Science of Reading
July 23, 2020
Books with engaging science, technology, engineering, and math themes from our STEM book give, brought to you by our partner Northrop Grumman, have reached United Through Reading story stations around the world. As military children look forward to their service members selecting one of these books to read aloud, it can be helpful for everyone to understand the science of reading, too.
At the most fundamental level, reading is based on phonological awareness. This is best described as an awareness that words are composed of units of sound, which are called phonemes. For children just learning to speak, hearing those sounds in simple stories gives them a model to imitate. The book Mister Seahorse by Eric Carle offers the /f/ sound in the word fish on almost every page, providing many opportunities for a child to practice that sound.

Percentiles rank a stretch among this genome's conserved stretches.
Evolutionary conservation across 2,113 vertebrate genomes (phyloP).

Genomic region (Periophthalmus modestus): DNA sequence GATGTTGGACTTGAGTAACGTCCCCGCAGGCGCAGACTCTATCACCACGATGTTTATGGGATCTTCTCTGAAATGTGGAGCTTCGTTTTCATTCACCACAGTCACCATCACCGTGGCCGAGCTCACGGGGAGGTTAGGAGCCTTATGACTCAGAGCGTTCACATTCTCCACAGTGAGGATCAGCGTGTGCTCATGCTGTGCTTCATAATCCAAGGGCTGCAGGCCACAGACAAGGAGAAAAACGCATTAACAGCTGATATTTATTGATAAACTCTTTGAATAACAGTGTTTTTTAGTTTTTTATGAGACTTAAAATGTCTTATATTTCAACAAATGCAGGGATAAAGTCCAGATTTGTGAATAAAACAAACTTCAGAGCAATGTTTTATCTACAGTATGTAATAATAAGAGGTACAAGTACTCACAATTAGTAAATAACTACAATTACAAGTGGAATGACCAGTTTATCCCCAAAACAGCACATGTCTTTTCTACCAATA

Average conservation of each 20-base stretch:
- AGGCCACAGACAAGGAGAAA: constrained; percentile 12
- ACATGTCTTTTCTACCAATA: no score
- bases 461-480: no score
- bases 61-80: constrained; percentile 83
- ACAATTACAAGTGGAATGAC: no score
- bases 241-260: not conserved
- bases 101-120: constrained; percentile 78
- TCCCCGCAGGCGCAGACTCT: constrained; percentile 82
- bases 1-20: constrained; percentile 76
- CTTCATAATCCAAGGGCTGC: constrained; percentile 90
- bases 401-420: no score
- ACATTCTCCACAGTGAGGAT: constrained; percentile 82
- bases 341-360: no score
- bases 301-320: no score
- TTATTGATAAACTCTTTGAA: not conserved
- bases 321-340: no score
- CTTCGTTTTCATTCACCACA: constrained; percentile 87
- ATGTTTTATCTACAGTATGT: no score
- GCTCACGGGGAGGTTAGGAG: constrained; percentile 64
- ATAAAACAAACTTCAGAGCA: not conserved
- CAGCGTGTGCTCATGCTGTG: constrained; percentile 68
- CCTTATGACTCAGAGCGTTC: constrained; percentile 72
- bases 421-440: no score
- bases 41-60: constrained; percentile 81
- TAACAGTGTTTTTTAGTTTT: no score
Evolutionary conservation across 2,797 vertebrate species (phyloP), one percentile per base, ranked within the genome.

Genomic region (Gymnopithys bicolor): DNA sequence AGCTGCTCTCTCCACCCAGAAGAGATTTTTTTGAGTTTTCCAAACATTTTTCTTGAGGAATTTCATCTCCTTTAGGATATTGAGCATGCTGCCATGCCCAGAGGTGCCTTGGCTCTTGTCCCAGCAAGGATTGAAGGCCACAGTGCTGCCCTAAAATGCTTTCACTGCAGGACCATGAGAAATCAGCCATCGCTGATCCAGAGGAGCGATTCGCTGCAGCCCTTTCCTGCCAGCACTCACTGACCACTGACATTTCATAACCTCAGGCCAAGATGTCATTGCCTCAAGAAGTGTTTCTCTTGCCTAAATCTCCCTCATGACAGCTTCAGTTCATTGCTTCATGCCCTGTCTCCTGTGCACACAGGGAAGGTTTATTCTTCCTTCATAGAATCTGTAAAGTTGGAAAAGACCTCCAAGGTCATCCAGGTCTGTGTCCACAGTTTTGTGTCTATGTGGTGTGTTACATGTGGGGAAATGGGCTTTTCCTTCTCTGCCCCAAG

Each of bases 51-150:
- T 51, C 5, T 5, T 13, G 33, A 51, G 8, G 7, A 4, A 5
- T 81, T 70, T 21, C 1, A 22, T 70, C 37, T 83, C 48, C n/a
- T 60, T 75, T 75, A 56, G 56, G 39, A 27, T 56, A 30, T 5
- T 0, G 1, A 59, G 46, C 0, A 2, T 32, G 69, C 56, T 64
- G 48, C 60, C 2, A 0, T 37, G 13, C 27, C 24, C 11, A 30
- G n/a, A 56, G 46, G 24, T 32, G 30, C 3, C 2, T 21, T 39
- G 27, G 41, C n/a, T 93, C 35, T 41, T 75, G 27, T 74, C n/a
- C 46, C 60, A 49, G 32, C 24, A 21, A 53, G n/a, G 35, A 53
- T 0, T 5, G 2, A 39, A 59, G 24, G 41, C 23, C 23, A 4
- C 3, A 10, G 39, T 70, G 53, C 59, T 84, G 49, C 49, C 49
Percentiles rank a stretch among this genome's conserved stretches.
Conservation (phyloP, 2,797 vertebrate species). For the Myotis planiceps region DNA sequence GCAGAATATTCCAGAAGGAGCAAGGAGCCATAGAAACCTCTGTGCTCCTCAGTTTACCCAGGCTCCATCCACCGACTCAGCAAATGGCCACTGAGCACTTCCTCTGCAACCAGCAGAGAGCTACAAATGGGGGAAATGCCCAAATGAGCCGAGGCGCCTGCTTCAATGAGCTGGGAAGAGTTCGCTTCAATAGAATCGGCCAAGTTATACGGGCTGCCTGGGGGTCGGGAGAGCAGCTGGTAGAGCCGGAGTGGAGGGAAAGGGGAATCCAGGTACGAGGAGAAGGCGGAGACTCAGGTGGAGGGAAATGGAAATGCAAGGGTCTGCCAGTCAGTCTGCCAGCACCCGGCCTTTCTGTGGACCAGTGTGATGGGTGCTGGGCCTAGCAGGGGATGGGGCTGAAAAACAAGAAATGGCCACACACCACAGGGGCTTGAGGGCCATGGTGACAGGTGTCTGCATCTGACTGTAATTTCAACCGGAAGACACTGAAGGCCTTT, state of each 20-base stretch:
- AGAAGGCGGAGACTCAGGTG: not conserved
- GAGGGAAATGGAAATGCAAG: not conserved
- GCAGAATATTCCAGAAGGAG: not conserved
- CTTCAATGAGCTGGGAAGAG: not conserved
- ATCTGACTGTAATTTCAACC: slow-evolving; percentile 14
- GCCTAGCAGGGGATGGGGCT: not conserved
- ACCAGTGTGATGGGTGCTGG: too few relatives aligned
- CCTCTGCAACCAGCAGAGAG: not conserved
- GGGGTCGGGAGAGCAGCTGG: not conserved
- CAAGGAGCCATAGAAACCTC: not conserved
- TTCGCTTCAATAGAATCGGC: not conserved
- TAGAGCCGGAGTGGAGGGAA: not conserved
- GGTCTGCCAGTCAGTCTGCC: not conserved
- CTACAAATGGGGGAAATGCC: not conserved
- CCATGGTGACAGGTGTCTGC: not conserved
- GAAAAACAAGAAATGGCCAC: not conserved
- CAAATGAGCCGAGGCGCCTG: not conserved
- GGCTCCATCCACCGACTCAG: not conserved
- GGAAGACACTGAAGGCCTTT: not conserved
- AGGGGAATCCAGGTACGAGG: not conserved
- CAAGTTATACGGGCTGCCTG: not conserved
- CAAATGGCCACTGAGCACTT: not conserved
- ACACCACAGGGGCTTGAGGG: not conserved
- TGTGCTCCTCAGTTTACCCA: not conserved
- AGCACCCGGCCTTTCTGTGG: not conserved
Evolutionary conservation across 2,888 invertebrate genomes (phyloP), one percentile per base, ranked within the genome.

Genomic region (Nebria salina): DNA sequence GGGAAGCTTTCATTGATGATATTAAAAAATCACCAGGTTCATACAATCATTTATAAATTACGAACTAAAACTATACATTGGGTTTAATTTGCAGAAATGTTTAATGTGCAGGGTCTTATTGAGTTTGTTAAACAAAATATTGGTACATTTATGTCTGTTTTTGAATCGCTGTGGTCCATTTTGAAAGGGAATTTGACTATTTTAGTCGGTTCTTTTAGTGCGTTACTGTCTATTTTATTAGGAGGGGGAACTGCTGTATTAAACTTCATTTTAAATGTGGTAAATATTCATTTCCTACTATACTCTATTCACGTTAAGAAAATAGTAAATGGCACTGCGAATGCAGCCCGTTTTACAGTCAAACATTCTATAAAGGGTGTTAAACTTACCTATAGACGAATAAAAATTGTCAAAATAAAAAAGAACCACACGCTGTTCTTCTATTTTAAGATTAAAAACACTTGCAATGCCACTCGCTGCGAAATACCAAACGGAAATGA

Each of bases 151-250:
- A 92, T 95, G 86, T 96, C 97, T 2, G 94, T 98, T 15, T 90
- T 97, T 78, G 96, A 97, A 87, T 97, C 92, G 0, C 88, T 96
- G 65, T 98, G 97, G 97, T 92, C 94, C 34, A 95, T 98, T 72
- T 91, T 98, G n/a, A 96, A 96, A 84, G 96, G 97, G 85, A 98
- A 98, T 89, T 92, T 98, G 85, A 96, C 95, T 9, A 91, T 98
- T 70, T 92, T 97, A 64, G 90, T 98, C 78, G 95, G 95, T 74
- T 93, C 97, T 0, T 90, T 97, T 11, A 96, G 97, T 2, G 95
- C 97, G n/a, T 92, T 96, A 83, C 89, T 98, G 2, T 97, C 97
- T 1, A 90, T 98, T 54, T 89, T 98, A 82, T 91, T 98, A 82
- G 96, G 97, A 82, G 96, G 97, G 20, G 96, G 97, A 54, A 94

For older children, understanding that letter correlations go with specific sound units, or phonemes, connects them with the science of reading. Give beginning readers a specific sound, for instance /s/, and challenge them to find it in multiple locations on a given page! National Geographic Readers: Weird Sea Creatures by Laura F. Marsh, offers the chance to find /s/ in 12 locations on the first page alone!
Advanced readers might apply their scientific reading and phonological knowledge by breaking individual words apart into syllables. The book, Smart Kids: Dinosaurs by Roger Priddy, offers challenging names for adventurous readers, with a handful of syllables on almost every exciting page!
See if you can incorporate these techniques while making your next recording, and encouraging your young reader to work on the sounds they find in each book that they read.